But this is by no means the full story – other brain states associated with stress or distress, extreme circumstances, prior strongly held beliefs, heightened emotion, not to mention exposure to mind altering substances – could all lead to a higher probability of having a mystical experience since all of these states may affect the key frontal lobe regions involved in moderating peak experiences.
Searching for a neurological centre of mysticism or ‘God spot’ is nothing new. Some previous searches have been specifically commissioned [in the main by religious fruit loops] to prove the existence of God.
In 2009, a study of multi-faith groups showed the same areas lit up when they were asked to ponder religious and moral problems.
In this study, volunteers were asked to ponder statements about whether God intervenes in the world, such as ‘God’s will guides my acts’. These statements activated the lateral frontal lobe regions of the brain normally involved with empathy for others. The participants were then asked to dwell on God’s emotional state [I could have had a lot of fun with this!]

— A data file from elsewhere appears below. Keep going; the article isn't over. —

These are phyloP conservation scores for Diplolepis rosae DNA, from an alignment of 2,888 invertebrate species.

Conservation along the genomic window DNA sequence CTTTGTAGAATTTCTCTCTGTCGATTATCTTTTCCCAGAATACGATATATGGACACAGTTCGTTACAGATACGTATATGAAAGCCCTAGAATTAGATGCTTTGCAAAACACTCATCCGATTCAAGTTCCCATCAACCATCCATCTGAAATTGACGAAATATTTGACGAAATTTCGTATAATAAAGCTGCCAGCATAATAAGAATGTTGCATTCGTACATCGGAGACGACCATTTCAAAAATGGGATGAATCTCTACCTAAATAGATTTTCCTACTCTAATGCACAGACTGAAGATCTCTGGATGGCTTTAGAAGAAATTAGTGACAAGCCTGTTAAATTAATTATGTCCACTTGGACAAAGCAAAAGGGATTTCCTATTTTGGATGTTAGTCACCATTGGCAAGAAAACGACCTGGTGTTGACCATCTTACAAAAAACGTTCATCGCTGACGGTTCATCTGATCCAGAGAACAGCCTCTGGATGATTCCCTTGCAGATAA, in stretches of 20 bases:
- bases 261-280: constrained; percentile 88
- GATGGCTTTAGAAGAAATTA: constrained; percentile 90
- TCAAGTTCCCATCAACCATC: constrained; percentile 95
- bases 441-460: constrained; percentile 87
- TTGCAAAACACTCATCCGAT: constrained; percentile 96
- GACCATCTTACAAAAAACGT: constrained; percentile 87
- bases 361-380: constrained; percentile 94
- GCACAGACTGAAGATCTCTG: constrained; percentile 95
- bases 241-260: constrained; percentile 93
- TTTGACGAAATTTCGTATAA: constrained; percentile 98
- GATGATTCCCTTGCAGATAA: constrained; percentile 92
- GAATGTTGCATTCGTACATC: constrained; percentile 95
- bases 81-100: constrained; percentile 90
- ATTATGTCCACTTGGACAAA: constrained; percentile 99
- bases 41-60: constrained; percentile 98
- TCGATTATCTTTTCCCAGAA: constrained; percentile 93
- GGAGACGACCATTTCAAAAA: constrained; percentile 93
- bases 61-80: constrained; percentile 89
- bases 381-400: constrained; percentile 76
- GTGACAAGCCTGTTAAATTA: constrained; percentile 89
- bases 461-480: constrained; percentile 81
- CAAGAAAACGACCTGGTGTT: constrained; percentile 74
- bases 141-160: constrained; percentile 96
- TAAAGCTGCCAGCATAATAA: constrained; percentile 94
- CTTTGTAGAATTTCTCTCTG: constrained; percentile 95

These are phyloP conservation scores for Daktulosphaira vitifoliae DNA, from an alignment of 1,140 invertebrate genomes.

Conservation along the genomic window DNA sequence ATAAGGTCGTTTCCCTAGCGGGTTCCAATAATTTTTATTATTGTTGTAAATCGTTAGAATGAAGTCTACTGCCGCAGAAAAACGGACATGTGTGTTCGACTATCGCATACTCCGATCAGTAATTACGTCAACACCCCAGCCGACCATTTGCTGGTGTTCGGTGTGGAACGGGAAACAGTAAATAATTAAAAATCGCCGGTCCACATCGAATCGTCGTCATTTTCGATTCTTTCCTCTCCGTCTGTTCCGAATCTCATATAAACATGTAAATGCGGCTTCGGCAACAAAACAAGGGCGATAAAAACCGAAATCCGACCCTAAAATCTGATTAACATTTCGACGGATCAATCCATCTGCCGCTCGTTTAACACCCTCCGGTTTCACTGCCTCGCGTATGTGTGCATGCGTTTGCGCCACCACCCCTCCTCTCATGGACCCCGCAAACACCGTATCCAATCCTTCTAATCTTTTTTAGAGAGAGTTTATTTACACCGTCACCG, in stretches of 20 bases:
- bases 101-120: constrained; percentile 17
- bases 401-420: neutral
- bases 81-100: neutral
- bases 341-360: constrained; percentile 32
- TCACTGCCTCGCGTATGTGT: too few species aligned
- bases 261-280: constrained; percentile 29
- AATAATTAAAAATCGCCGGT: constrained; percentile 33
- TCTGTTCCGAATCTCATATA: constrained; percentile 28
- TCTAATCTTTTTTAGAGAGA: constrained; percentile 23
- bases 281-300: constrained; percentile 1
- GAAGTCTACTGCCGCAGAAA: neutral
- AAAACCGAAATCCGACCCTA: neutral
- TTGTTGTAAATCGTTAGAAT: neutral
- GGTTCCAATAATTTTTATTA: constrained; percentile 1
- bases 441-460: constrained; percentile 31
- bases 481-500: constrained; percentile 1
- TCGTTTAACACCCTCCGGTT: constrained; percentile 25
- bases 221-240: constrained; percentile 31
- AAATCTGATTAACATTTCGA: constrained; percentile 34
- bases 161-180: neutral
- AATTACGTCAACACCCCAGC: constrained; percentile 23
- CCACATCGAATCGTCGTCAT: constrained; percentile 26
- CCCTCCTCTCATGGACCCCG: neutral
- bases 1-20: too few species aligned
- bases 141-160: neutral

When it came to statements such as ‘God is wrathful’ the areas that lit up were the medial temporal and frontal gyri, which help us to judge the emotions of others. The MRI scans revealed the regions that were activated were also those used every day to interpret the feelings and intentions of other people.
But is mysticism the same as spirituality? Other research has shown that spirituality is more complex, and that multiple areas of the brain are responsible for many aspects of spiritual as well as mystical experiences. For instance, researchers at Missouri University replicated the initial findings, but also determined that other aspects of spirituality were related to increased activity in the frontal lobe. This study found that the participants with more significant injury to their right parietal lobe showed an increased feeling of closeness to a higher power.
The search for the answer to the Great Question of life, the Universe and everything continues…
Copyright Andrew Newton 2016. All rights reserved.